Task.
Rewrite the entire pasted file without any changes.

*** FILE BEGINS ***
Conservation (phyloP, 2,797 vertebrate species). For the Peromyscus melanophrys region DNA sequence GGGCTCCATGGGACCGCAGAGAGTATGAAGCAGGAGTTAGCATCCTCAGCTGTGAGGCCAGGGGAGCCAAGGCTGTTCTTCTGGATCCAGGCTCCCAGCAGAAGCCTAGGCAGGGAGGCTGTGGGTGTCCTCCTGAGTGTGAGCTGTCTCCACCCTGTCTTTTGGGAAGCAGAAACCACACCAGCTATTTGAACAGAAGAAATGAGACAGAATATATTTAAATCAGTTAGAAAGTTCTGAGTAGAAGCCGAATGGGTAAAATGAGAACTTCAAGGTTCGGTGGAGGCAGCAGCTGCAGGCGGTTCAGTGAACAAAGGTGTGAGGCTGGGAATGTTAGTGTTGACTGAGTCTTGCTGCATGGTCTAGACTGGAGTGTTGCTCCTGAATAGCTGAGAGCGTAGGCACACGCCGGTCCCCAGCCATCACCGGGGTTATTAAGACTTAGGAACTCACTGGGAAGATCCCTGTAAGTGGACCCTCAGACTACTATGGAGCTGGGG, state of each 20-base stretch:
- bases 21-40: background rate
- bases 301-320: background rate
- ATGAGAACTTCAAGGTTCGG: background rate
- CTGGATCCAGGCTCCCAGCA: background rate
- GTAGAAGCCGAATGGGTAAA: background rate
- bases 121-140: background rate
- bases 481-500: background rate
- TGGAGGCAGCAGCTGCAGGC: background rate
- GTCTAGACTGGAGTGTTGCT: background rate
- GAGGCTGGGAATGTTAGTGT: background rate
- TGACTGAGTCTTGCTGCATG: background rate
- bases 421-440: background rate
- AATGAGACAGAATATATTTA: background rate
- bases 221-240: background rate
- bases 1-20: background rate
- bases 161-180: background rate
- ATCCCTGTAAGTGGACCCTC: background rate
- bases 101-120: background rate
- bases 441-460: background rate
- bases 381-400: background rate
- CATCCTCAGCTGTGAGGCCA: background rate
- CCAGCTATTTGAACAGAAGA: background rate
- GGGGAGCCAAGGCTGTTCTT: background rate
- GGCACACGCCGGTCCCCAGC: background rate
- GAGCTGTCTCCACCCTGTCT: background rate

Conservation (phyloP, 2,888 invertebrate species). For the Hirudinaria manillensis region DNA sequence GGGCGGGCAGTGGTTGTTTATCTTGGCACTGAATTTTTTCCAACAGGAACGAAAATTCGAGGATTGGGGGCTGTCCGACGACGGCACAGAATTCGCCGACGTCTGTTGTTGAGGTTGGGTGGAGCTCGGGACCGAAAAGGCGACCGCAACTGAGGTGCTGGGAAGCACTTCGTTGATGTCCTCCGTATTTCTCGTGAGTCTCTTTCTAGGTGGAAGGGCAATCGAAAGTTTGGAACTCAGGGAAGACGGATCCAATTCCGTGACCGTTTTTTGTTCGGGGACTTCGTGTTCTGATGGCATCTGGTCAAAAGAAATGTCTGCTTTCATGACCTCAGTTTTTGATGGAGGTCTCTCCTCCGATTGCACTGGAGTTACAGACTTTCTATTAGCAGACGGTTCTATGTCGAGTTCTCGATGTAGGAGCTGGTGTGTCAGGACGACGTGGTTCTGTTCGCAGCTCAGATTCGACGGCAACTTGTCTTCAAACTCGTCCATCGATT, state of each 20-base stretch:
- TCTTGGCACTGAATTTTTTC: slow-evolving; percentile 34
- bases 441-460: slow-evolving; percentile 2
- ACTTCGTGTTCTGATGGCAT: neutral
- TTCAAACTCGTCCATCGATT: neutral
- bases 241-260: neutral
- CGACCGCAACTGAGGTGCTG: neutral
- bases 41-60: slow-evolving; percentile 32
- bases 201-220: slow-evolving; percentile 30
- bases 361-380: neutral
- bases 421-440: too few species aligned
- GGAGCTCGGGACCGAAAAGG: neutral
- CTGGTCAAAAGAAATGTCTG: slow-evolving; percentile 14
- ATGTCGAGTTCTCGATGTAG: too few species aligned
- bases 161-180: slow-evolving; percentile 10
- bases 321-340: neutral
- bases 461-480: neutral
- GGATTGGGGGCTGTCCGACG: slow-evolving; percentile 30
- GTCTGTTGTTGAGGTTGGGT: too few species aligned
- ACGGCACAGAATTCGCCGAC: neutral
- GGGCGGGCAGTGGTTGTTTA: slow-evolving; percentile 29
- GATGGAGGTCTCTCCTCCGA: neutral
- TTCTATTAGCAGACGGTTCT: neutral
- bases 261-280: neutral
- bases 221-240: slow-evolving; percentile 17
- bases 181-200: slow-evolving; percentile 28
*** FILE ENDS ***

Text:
Conservation (phyloP, 2,797 vertebrate species). For the Peromyscus melanophrys region DNA sequence GGGCTCCATGGGACCGCAGAGAGTATGAAGCAGGAGTTAGCATCCTCAGCTGTGAGGCCAGGGGAGCCAAGGCTGTTCTTCTGGATCCAGGCTCCCAGCAGAAGCCTAGGCAGGGAGGCTGTGGGTGTCCTCCTGAGTGTGAGCTGTCTCCACCCTGTCTTTTGGGAAGCAGAAACCACACCAGCTATTTGAACAGAAGAAATGAGACAGAATATATTTAAATCAGTTAGAAAGTTCTGAGTAGAAGCCGAATGGGTAAAATGAGAACTTCAAGGTTCGGTGGAGGCAGCAGCTGCAGGCGGTTCAGTGAACAAAGGTGTGAGGCTGGGAATGTTAGTGTTGACTGAGTCTTGCTGCATGGTCTAGACTGGAGTGTTGCTCCTGAATAGCTGAGAGCGTAGGCACACGCCGGTCCCCAGCCATCACCGGGGTTATTAAGACTTAGGAACTCACTGGGAAGATCCCTGTAAGTGGACCCTCAGACTACTATGGAGCTGGGG, state of each 20-base stretch:
- bases 21-40: background rate
- bases 301-320: background rate
- ATGAGAACTTCAAGGTTCGG: background rate
- CTGGATCCAGGCTCCCAGCA: background rate
- GTAGAAGCCGAATGGGTAAA: background rate
- bases 121-140: background rate
- bases 481-500: background rate
- TGGAGGCAGCAGCTGCAGGC: background rate
- GTCTAGACTGGAGTGTTGCT: background rate
- GAGGCTGGGAATGTTAGTGT: background rate
- TGACTGAGTCTTGCTGCATG: background rate
- bases 421-440: background rate
- AATGAGACAGAATATATTTA: background rate
- bases 221-240: background rate
- bases 1-20: background rate
- bases 161-180: background rate
- ATCCCTGTAAGTGGACCCTC: background rate
- bases 101-120: background rate
- bases 441-460: background rate
- bases 381-400: background rate
- CATCCTCAGCTGTGAGGCCA: background rate
- CCAGCTATTTGAACAGAAGA: background rate
- GGGGAGCCAAGGCTGTTCTT: background rate
- GGCACACGCCGGTCCCCAGC: background rate
- GAGCTGTCTCCACCCTGTCT: background rate

Conservation (phyloP, 2,888 invertebrate species). For the Hirudinaria manillensis region DNA sequence GGGCGGGCAGTGGTTGTTTATCTTGGCACTGAATTTTTTCCAACAGGAACGAAAATTCGAGGATTGGGGGCTGTCCGACGACGGCACAGAATTCGCCGACGTCTGTTGTTGAGGTTGGGTGGAGCTCGGGACCGAAAAGGCGACCGCAACTGAGGTGCTGGGAAGCACTTCGTTGATGTCCTCCGTATTTCTCGTGAGTCTCTTTCTAGGTGGAAGGGCAATCGAAAGTTTGGAACTCAGGGAAGACGGATCCAATTCCGTGACCGTTTTTTGTTCGGGGACTTCGTGTTCTGATGGCATCTGGTCAAAAGAAATGTCTGCTTTCATGACCTCAGTTTTTGATGGAGGTCTCTCCTCCGATTGCACTGGAGTTACAGACTTTCTATTAGCAGACGGTTCTATGTCGAGTTCTCGATGTAGGAGCTGGTGTGTCAGGACGACGTGGTTCTGTTCGCAGCTCAGATTCGACGGCAACTTGTCTTCAAACTCGTCCATCGATT, state of each 20-base stretch:
- TCTTGGCACTGAATTTTTTC: slow-evolving; percentile 34
- bases 441-460: slow-evolving; percentile 2
- ACTTCGTGTTCTGATGGCAT: neutral
- TTCAAACTCGTCCATCGATT: neutral
- bases 241-260: neutral
- CGACCGCAACTGAGGTGCTG: neutral
- bases 41-60: slow-evolving; percentile 32
- bases 201-220: slow-evolving; percentile 30
- bases 361-380: neutral
- bases 421-440: too few species aligned
- GGAGCTCGGGACCGAAAAGG: neutral
- CTGGTCAAAAGAAATGTCTG: slow-evolving; percentile 14
- ATGTCGAGTTCTCGATGTAG: too few species aligned
- bases 161-180: slow-evolving; percentile 10
- bases 321-340: neutral
- bases 461-480: neutral
- GGATTGGGGGCTGTCCGACG: slow-evolving; percentile 30
- GTCTGTTGTTGAGGTTGGGT: too few species aligned
- ACGGCACAGAATTCGCCGAC: neutral
- GGGCGGGCAGTGGTTGTTTA: slow-evolving; percentile 29
- GATGGAGGTCTCTCCTCCGA: neutral
- TTCTATTAGCAGACGGTTCT: neutral
- bases 261-280: neutral
- bases 221-240: slow-evolving; percentile 17
- bases 181-200: slow-evolving; percentile 28